By: Michael Heller, Senior Reporter, Security Digest,Tech Target
A 2016 Uber breach affecting data for 57 million users was covered up by the company, including a $100,000 payment to the attackers to keep the incident quiet.
Malicious actors stole personal data on hundreds of thousands of Uber drivers and millions of Uber users and the company allegedly covered up the breach for one year, including reportedly paying the attackers to keep quiet.
According to new CEO Dara Khosrowshahi, the Uber breach was due to two malicious actors accessing “a third-party cloud-based service” — reportedly GitHub and Amazon Web Services (AWS) — in late 2016 and downloading files containing names and driver’s license information on 600,000 U.S. Uber drivers and personal information — names, email addresses and phone numbers — for 57 million Uber customers from around the world. According to Bloomberg, which was first to report the Uber breach, the incident was covered up by two members of the company’s infosec team.
“None of this should have happened, and I will not make excuses for it. While I can’t erase the past, I can commit on behalf of every Uber employee that we will learn from our mistakes,” Khosrowshahi wrote in a blog post. “We are changing the way we do business, putting integrity at the core of every decision we make and working hard to earn the trust of our customers.”
Khosrowshahi said the “failure to notify affected individuals or regulators last year” prompted a number of actions, including firing the two individuals responsible for the Uber breach response — Joe Sullivan, former federal prosecutor and now ex-CSO at Uber, and Craig Clark, one of Sullivan’s deputies — notifying and offering ID and credit monitoring to the affected drivers, notifying regulators and monitoring the affected customer accounts.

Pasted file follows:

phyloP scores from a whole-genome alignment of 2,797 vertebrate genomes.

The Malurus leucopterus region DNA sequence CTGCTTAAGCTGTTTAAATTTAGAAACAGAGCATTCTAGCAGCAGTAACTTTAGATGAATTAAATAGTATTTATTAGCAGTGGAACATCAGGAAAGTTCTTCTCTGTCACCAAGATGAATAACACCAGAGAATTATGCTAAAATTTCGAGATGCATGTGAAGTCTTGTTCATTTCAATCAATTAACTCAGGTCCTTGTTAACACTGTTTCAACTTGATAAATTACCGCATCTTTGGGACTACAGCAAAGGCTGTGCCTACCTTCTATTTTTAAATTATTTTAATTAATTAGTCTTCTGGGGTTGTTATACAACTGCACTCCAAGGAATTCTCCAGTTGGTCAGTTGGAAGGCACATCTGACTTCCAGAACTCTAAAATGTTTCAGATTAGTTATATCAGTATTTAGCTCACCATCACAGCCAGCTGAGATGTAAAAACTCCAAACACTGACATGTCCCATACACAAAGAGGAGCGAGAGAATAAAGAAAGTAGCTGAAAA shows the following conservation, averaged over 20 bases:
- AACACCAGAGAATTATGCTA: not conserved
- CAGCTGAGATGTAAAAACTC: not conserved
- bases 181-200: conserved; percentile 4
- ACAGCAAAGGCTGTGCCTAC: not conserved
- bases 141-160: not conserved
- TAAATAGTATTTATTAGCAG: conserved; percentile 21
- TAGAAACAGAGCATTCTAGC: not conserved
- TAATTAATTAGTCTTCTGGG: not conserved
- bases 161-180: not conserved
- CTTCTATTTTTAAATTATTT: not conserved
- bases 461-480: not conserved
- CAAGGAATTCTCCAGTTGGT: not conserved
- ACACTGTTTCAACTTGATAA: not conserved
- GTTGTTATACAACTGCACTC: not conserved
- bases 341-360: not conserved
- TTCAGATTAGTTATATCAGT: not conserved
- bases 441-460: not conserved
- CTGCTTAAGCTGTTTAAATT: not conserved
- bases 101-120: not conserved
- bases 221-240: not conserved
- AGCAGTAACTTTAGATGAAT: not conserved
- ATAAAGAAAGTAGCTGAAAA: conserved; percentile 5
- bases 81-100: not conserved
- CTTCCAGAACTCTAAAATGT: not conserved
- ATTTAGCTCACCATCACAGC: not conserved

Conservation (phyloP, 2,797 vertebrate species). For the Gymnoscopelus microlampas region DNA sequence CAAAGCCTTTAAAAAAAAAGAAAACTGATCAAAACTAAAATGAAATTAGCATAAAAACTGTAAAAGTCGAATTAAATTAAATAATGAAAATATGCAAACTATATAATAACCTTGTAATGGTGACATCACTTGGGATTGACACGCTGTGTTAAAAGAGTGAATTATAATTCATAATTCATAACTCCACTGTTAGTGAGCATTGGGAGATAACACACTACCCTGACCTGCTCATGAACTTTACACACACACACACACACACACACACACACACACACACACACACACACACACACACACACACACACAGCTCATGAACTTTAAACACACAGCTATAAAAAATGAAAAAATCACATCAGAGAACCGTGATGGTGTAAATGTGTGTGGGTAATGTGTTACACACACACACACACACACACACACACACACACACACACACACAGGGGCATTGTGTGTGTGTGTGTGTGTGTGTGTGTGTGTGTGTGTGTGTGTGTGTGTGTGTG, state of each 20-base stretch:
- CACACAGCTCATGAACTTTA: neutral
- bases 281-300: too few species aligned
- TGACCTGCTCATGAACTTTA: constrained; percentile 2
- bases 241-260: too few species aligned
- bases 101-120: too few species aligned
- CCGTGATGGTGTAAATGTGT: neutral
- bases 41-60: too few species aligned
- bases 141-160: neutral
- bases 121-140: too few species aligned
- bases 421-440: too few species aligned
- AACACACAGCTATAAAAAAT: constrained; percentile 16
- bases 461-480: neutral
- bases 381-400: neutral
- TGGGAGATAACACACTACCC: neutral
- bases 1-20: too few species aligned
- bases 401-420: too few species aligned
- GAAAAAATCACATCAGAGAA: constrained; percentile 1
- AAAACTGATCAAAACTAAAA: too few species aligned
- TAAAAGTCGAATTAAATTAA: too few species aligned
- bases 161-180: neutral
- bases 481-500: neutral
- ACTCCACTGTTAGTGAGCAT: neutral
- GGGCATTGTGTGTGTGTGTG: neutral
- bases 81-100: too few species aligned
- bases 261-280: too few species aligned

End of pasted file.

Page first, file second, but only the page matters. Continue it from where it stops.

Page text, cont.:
Details of the Uber data breach
According to Bloomberg, the attackers accessed a private GitHub repository used by Uber in October 2016 and used stolen credentials from GitHub to access an archive of information stored on an AWS account.
Terry Ray, CTO of Imperva, said the use of GitHub “appears to be a prime example of good intentions gone bad.”
“Using an online collaboration and coding platform isn’t necessarily wrong, and it isn’t clear if getting your accounts hacked on these platforms is even uncommon. The problem begins with why live production data was used in an online platform where credentials were available in GitHub,” Ray told SearchSecurity. “Sadly, it’s all too common that developers are allowed to copy live production data for use in development, testing and QA. This data is almost never monitored or secured, and as we can see here, it is often stored in various locations and is often easily accessed by nefarious actors.”
Sullivan reportedly took the lead in the Uber breach response and, along with Clark, worked to keep the incident under wraps, including paying the attackers $100,000 to delete the stolen personal data and to keep quiet.
Khosrowshahi mentioned communication with the attackers in his blog post, but did not admit to any payment being made.
“At the time of the incident, we took immediate steps to secure the data and shut down further unauthorized access by the individuals. We subsequently identified the individuals and obtained assurances that the downloaded data had been destroyed,” Khosrowshahi wrote. “We also implemented security measures to restrict access to and strengthen controls on our cloud-based storage accounts.”